Theory and Control of Photo-excited Polyatomic Reactions



An important process in nature is the photo-excitation of a polyatomic molecule, which initially is at the local surface temperature of the earth. Before excitation, the internal energy distribution of the molecule is the equilibrium Boltzmann distribution. The fate of this distribution after photo-excitation of the molecule from a ground electronic state (S0) to an excited electronic state (S1) has been rather ignored. The nature of the nascent vibrational distribution after photo-excitation is the topic of this paper. Our work in recent years has shown that the photo-excitation process can lead to a significant change in the vibrational population of the molecule in the excited state1,2. Within the Condon approximation, if the excitation wavelength is to the blue of the transition frequency from the ground vibrational state of the ground electronic state, to the ground vibrational state in the excited electronic state (ω00), then the molecule is usually heated. Interestingly, at the ω00 transition frequency or somewhat to the red of it one may expect under rather general conditions2 that the nascent distribution will be cooled. The cooling effect is predicted to be generic for polyatomic molecules2 and is caused by the lowering of vibrational frequencies in the excited electronic surface (in general this lowering reflects the weakening of the chemical bonds due to the electronic excitation).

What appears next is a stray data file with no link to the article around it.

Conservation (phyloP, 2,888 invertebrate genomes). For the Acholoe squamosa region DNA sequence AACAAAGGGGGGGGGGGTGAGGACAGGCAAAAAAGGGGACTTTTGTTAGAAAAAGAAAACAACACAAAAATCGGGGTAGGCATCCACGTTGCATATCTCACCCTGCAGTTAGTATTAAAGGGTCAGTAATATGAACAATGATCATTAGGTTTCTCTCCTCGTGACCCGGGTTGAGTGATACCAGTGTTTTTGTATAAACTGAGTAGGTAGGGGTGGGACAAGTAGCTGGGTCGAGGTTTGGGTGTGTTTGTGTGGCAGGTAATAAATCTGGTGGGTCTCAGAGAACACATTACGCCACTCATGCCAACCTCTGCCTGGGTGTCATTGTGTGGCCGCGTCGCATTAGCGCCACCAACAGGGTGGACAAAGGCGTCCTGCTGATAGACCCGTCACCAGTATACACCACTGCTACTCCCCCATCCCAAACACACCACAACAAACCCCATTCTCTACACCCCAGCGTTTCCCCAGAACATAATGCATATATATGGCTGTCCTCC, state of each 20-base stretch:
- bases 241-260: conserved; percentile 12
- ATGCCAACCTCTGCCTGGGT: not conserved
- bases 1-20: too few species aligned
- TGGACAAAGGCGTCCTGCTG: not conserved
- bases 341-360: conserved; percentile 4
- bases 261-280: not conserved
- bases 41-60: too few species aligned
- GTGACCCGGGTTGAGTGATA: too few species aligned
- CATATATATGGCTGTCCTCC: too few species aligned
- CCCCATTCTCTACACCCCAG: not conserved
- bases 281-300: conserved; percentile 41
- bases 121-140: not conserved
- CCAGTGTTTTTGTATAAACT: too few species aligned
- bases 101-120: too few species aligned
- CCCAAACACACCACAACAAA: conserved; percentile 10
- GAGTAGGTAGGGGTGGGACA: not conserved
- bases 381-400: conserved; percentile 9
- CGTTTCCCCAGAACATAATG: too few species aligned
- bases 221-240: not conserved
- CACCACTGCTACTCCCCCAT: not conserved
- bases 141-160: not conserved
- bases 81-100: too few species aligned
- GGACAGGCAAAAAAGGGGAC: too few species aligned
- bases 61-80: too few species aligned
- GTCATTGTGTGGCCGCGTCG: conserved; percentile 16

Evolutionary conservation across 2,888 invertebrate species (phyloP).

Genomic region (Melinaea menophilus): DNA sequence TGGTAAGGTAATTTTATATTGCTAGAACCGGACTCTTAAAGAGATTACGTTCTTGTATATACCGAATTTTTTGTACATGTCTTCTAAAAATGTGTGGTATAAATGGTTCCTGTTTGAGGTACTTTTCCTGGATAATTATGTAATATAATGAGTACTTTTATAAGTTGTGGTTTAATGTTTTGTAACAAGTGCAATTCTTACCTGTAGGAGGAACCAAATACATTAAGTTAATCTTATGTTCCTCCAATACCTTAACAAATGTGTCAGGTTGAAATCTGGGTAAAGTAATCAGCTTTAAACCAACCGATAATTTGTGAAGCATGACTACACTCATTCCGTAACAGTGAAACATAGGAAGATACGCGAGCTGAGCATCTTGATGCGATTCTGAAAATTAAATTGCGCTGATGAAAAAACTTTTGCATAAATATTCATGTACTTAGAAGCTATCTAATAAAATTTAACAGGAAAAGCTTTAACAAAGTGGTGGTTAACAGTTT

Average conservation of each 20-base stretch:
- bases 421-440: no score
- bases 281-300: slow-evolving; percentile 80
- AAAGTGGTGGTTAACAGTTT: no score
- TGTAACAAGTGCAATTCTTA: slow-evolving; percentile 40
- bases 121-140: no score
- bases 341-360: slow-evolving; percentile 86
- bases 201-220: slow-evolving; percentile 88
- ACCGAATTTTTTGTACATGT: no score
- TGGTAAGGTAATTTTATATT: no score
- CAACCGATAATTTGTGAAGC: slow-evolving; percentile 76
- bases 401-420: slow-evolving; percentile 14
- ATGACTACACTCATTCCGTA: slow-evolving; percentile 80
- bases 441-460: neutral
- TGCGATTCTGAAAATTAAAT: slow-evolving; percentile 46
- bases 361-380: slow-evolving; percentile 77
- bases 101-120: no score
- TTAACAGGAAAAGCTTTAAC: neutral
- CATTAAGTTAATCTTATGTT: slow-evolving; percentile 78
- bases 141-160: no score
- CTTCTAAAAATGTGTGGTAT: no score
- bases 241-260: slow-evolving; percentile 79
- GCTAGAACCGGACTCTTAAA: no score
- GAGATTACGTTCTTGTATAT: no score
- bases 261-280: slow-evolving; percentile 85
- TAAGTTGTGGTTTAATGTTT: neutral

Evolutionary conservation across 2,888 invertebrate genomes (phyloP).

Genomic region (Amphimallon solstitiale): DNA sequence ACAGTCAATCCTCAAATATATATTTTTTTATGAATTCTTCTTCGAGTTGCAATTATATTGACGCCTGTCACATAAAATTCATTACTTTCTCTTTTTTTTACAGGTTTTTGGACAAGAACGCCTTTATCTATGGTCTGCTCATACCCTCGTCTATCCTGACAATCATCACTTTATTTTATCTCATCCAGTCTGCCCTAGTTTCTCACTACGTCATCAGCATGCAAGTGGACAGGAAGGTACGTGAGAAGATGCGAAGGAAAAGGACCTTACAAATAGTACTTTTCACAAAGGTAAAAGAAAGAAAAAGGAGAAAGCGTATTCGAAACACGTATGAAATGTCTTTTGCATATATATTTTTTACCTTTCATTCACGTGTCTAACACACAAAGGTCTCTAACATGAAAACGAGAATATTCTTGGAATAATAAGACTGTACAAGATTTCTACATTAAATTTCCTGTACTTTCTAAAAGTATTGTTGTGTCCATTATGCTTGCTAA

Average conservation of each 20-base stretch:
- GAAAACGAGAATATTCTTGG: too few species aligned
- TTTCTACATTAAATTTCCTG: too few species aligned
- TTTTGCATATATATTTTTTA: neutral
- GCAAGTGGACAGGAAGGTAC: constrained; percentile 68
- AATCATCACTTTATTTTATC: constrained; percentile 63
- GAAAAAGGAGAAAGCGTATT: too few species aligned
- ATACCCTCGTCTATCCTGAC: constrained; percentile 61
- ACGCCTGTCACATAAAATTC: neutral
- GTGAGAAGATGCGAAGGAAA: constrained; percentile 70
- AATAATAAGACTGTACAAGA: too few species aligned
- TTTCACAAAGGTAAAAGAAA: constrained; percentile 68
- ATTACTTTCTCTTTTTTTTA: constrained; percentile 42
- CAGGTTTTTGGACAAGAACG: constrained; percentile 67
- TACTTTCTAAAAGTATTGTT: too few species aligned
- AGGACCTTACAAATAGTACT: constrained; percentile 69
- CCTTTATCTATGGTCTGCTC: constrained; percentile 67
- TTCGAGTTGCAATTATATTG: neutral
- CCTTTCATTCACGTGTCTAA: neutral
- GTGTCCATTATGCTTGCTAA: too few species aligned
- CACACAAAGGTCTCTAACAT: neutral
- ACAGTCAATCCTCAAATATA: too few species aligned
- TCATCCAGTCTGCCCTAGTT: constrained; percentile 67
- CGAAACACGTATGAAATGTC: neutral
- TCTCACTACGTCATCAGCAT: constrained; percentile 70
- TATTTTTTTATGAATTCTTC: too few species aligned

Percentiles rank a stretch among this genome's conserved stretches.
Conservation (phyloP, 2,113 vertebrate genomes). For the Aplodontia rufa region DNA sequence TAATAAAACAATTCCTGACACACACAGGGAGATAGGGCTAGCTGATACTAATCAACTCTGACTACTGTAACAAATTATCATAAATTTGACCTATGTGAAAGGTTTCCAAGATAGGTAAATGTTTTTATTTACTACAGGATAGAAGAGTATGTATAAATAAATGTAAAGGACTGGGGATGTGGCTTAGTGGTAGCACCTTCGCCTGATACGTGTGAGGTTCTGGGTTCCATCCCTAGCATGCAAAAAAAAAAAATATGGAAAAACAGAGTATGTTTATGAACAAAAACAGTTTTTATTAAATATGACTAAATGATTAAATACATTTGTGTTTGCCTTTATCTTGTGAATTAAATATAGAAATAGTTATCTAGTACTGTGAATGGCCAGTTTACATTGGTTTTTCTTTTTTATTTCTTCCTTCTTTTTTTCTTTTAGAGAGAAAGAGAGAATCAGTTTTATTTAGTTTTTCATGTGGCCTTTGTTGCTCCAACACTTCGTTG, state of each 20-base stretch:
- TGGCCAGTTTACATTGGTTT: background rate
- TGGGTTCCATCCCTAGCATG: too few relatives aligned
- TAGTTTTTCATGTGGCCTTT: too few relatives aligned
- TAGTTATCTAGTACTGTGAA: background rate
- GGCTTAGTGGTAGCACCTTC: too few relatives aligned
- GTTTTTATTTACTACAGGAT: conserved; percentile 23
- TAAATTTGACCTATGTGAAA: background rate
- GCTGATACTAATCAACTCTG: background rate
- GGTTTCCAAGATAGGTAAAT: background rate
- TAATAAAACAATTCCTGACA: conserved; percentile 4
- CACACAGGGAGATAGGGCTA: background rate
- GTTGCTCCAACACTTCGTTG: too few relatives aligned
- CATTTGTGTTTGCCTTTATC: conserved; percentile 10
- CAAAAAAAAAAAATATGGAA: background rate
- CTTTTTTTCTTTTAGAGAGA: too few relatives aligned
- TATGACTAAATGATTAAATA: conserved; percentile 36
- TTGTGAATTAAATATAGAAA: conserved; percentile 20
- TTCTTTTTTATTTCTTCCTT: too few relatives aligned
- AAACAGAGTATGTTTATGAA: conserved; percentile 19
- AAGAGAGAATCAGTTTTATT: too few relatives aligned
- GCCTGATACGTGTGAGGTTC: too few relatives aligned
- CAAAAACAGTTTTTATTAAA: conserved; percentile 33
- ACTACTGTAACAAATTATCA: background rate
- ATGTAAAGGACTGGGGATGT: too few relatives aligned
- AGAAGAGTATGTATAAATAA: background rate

Ground Electronic State Excited Electronic State Polyatomic Molecule Photoinduced Electron Transfer Ground Vibrational State 
These keywords were added by machine and not by the authors. This process is experimental and the keywords may be updated as the learning algorithm improves.


Unable to display preview. Download preview PDF.

Unable to display preview. Download preview PDF.


  1. 1.
    Gershinsky G., and Pollak E., 1997, J. Chem. Phys. 107: 812.ADSCrossRefGoogle Scholar
  2. 2.
    Wadi H., and Pollak E., 1999, J. Chem. Phys. 110: 11890.ADSCrossRefGoogle Scholar
  3. Yan Y.J., and Mukamel S., J. Chem. Phys. 85: 5908.Google Scholar
  4. 4.
    Swiderek P., Hohlneicher G., Maluendes S. A., and Dupuis M., 1993, J. Chem. Phys. 98: 974.ADSCrossRefGoogle Scholar
  5. 5.
    He Y., and Pollak E., 2001, J. Phys. Chem., 2001, 105: 10961.CrossRefGoogle Scholar
  6. 6.
    Beddard G.S, Fleming G.R., Gijzeman O.L.J., and Porter G., 1974, Proc. R. Soc. Lond. A 340: 519.ADSCrossRefGoogle Scholar
  7. 7.
    Beddard G.S., Formosinho S.J., and Porter G., 1973, Chem. Phys. Lett. 22: 235.ADSCrossRefGoogle Scholar
  8. He Y., and Pollak E., preprint, submitted to J. Chem. Phys.1.Google Scholar
  9. 9.
    Talkner P., Pollak E., and Berezhkovskii A. M., 1998, Chem. Phys. 235: 131.CrossRefADSGoogle Scholar
  10. 10.
    Balk M.W., and Fleming G.R., 1986, J. Phys. Chem. 90: 3975.CrossRefGoogle Scholar
  11. 11.
    Schroeder J., Schwarzer D., Troe J., and F. Voß, 1990, J. Chem. Phys. 93: 2393.ADSCrossRefGoogle Scholar
  12. 12.
    Warmuth Ch., Milota F., Kauffmann H.F., Wadi H. and Pollak E.,2000, J. Chem. Phys. 112: 3938.ADSCrossRefGoogle Scholar
  13. 13.
    Pollak E., and He Y., 2001, J. Phys. Chem. B, 105: 6500.CrossRefGoogle Scholar
  14. 14.
    Pollak E., and Plimak L., 2001, J. Chem. Phys., 115: 1867.ADSCrossRefGoogle Scholar

Copyright information

© Springer Science+Business Media New York 2002

Authors and Affiliations

  1. 1.Chemical Physics DepartmentWeizmann Institute of ScienceRehovotIsrael

Personalised recommendations